COVID-19 Update: We've provided information below on how our online lessons work.

Online Lessons

Online lessons at Shakespeare Academy consist of:

  • OpenLearning
  • Zoom (where your tutor will give some lectures)
  • Handouts (which you can print at home, or request to be mailed to you)
  • Required texts (where applicable; e.g. for a course on Romeo and Juliet, you’ll need the Oxford School edition)

Our traditional courses have all been designed to run for 20 hours. Recently, we have renovated our courses so you can complete them both synchronously (in your scheduled class with your tutor) and asynchronously (in your own time). This method will maximise your learning (and fun)!

The timing of the previous 20-hour courses now look like this:

  • 15-20+ hours to complete in own time (we have many activities and material for ambitious students)
  • 10+ contact hours with the tutor, including
    • 5 hours on Zoom
    • 5+ hours on OpenLearning for marking, facilitating discussions, and answering questions

We’ll give you an example of how a week’s lesson will look like.

Before Class

Every Monday at 6am, your lesson for that week unlocks. To prepare for a Romeo and Juliet class, you’ll have:

  • A section from the drama/play to read
  • Videos to watch
  • Reflection questions to answer
  • Quizzes to answer
  • Time to prepare a list of questions for your tutor during your scheduled class

During Class

During this time, you, your tutor, and your peers will be online via Zoom. Here are some activities that will take place:

  • Sharing your pre-class reflection questions
  • Asking the tutor questions you have
  • The tutor providing a mini lecture and/or analysing Shakespeare’s text
  • Focusing on a specific theme in Romeo and Juliet (e.g. fate)
  • Finding, sharing, and discussing the best quotes that are most relevant to the above theme

After Class

After class, you’ll have some homework to complete based on the class lectures and discussions. Homework activities will include:

  • Writing an opinion piece of how your lesson has influenced your understanding of the topic
  • Writing an essay on fate based on the quotes gathered in class

Each of your lessons will build your skills and help you achieve the learning outcomes of the course (and help you enjoy Shakespeare more!).

We have put together a trial lesson on OpenLearning for you here. If you are a current student, please contact us for the access code to complete the course for free.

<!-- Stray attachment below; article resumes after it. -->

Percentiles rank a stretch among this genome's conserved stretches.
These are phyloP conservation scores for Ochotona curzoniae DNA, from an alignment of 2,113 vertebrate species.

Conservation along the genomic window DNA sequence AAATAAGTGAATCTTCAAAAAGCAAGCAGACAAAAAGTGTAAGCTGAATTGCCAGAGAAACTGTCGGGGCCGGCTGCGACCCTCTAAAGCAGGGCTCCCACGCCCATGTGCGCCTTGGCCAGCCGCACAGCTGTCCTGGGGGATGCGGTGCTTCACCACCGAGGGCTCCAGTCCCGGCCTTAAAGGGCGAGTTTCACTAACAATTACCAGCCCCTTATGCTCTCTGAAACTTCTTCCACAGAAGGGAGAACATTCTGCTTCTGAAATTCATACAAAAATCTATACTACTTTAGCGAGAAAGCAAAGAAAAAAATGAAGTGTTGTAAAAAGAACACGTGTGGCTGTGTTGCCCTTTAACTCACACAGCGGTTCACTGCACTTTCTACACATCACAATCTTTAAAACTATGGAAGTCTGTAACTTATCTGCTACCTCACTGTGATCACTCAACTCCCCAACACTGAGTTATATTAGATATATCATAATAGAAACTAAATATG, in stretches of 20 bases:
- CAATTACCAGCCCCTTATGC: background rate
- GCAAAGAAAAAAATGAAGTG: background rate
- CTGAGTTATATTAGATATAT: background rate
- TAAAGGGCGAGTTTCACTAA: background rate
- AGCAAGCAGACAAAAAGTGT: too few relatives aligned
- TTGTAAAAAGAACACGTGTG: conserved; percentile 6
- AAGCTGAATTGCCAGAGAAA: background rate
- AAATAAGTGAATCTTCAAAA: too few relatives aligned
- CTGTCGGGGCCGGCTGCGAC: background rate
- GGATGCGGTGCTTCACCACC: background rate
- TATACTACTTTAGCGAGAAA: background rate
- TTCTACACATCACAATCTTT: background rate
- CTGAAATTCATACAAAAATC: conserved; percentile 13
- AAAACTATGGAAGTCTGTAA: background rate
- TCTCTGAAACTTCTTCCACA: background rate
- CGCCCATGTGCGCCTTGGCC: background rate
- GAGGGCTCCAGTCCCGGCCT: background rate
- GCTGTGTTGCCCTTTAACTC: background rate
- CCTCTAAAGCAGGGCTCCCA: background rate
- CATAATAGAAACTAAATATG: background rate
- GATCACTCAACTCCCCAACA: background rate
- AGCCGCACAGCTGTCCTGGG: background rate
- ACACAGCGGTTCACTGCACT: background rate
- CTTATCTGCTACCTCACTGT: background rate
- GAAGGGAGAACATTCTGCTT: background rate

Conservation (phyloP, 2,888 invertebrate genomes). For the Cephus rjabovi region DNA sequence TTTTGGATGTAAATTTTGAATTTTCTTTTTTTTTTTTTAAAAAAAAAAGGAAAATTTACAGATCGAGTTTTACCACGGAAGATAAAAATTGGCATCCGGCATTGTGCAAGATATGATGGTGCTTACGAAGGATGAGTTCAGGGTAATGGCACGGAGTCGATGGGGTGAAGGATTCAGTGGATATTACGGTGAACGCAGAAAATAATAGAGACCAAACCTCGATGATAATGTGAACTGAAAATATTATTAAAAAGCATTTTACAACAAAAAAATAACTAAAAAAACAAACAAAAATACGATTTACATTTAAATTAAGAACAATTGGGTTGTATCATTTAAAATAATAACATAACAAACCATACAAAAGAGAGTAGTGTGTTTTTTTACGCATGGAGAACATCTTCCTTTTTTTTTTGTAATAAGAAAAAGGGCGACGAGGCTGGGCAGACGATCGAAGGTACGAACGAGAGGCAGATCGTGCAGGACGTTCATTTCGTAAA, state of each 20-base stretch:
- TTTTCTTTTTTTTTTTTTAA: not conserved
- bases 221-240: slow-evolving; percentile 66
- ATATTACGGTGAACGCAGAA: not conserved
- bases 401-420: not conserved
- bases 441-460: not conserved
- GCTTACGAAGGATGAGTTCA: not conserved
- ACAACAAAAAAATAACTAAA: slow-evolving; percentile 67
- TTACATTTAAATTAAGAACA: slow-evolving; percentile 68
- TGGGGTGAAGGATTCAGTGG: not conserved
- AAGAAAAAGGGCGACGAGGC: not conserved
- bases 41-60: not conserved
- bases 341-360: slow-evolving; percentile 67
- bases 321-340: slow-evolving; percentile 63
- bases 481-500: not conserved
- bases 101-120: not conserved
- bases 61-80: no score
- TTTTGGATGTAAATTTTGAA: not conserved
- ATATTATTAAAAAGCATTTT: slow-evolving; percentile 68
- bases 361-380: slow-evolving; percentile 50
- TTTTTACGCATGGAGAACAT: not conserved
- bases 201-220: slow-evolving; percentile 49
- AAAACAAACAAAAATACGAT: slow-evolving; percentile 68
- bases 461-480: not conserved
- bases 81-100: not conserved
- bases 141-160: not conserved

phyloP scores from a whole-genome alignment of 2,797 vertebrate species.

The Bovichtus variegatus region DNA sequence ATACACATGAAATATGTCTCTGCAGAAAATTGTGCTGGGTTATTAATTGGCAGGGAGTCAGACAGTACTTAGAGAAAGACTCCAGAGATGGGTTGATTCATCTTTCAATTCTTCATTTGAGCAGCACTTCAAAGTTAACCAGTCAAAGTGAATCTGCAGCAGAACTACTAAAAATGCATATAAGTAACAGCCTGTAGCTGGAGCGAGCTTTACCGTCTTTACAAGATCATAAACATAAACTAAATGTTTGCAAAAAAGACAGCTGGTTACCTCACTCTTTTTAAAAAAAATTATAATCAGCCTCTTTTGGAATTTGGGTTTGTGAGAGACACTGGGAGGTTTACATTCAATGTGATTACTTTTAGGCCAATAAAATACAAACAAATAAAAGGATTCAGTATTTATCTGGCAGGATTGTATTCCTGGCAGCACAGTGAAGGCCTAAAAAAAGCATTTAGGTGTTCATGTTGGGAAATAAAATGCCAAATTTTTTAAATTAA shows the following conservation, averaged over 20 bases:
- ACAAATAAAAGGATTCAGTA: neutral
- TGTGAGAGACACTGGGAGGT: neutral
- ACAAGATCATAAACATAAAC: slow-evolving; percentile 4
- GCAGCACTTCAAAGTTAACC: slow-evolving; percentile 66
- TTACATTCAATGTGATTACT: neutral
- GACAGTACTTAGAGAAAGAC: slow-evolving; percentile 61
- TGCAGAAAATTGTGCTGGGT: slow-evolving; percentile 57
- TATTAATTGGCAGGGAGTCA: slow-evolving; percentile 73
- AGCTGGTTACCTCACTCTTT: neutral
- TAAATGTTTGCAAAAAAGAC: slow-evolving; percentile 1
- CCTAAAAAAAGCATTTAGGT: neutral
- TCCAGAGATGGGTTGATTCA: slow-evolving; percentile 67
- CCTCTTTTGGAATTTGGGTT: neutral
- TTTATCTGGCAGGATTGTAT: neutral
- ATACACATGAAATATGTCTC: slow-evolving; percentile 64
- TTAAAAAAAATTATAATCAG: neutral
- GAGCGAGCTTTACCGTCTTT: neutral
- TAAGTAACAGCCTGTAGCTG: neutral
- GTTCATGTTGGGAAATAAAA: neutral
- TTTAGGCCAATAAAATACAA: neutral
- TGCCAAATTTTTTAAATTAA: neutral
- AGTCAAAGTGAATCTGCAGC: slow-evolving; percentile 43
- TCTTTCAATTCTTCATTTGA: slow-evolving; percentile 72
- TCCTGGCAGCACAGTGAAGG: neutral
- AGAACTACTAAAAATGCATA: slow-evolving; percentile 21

Every year, over 70,000 students across NSW sit two compulsory HSC exams for English, the results of which make up 20% of their ATAR. But not every student is confident about these exams, and many find their compulsory English subject the most difficult and stressful during their HSC year. Often, their negative reactions to English are caused by systemic problems: students were never given the proper tools with which to succeed, or never had enough practice to consolidate what they did learn.

At Shakespeare Academy, we address these problems by employing a unique structure to our classes, which then provides students with the most helpful tools and opportunities for useful feedback. Indeed, we strive to challenge and break two stereotypes:

  1. Shakespeare and other English literary classics are difficult to understand and enjoy;
  2. ‘Young people’ in the early twenty-first century don’t possess the qualities to excel at and appreciate a variety of English literature

To achieve this, our goal is to provide students with the necessary tools to learn about all aspects of English language and literature, and to help students understand what they learn.

Additionally, Shakespeare Academy operates with the following missions in mind:

  • To invite students of all ages, abilities, and backgrounds to engage with English literature;
  • To foster a love for the written word;
  • To broaden students’ minds and imaginations through stories;
  • To encourage curiosity about the world around them, as well as the worlds and people from different times and cultures;
  • To equip students with the proper skills and vocabulary required in the analysis of English literature; and
  • To provide students with life-long skills in verbal and written communication

We look forward to sharing with you our expertise in and passion for English literature!

We have also compiled the following documents for your information: